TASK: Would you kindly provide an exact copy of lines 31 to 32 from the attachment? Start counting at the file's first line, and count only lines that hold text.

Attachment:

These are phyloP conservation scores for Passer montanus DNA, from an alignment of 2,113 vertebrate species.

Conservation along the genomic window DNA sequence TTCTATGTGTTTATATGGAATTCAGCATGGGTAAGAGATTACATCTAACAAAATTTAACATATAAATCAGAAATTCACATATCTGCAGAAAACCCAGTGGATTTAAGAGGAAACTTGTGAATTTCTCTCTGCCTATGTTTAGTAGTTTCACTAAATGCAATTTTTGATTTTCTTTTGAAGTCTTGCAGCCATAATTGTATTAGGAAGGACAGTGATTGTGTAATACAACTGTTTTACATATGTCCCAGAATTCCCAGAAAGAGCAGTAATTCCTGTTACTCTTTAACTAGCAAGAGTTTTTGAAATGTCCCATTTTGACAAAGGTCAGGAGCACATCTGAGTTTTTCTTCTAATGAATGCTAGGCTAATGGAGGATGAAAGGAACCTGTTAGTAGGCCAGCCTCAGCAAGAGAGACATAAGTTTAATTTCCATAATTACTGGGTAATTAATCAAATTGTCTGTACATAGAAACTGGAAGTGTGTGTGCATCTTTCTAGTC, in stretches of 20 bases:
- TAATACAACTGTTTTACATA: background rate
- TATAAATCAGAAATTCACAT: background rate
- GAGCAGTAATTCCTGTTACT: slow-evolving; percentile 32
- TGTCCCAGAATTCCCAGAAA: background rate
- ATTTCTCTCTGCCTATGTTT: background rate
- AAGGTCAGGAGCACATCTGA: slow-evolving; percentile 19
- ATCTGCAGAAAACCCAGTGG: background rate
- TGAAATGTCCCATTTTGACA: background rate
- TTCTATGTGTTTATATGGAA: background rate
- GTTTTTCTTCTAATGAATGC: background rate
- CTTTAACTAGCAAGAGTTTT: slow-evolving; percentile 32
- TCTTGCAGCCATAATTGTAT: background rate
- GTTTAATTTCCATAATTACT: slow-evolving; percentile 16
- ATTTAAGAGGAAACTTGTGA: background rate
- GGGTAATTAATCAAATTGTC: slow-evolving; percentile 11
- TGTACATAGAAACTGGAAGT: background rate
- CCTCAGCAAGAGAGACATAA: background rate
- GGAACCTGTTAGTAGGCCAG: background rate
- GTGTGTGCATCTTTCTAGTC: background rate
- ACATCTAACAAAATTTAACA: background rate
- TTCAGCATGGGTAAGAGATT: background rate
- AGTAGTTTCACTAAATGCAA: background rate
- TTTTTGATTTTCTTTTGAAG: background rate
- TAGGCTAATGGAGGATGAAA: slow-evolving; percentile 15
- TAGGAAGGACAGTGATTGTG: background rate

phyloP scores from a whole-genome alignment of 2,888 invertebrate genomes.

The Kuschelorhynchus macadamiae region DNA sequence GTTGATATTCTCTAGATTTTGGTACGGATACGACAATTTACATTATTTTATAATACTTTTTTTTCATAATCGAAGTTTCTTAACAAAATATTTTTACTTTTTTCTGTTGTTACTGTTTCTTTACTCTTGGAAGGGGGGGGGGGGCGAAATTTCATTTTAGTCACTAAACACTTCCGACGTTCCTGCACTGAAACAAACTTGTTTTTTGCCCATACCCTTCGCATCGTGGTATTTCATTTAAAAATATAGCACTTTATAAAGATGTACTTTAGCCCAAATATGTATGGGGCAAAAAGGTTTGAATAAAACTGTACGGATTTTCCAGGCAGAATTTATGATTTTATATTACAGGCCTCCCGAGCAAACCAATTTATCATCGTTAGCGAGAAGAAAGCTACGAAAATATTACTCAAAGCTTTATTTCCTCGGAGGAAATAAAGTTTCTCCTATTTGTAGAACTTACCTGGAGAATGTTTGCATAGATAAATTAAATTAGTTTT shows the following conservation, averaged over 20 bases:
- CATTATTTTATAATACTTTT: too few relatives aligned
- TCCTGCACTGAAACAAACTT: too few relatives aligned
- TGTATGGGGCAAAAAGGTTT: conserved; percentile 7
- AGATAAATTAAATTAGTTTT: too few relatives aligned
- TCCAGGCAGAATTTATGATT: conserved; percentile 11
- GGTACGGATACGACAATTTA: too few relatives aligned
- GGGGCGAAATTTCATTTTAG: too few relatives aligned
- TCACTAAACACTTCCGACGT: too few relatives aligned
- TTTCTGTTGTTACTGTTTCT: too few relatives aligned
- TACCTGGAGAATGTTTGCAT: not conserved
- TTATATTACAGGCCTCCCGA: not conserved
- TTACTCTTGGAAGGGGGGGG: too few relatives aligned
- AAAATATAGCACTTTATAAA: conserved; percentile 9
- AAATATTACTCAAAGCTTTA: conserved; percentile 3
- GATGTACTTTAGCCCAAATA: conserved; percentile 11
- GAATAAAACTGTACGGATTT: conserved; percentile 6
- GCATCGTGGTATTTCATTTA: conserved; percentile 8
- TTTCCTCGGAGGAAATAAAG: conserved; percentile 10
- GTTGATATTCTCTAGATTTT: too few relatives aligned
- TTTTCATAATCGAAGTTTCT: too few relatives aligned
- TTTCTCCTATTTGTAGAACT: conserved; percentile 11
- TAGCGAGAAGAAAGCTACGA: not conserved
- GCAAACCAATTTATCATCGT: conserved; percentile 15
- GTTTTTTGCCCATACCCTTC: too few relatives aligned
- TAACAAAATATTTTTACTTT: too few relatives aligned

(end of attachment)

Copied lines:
- TCCTGCACTGAAACAAACTT: too few relatives aligned
- TGTATGGGGCAAAAAGGTTT: conserved; percentile 7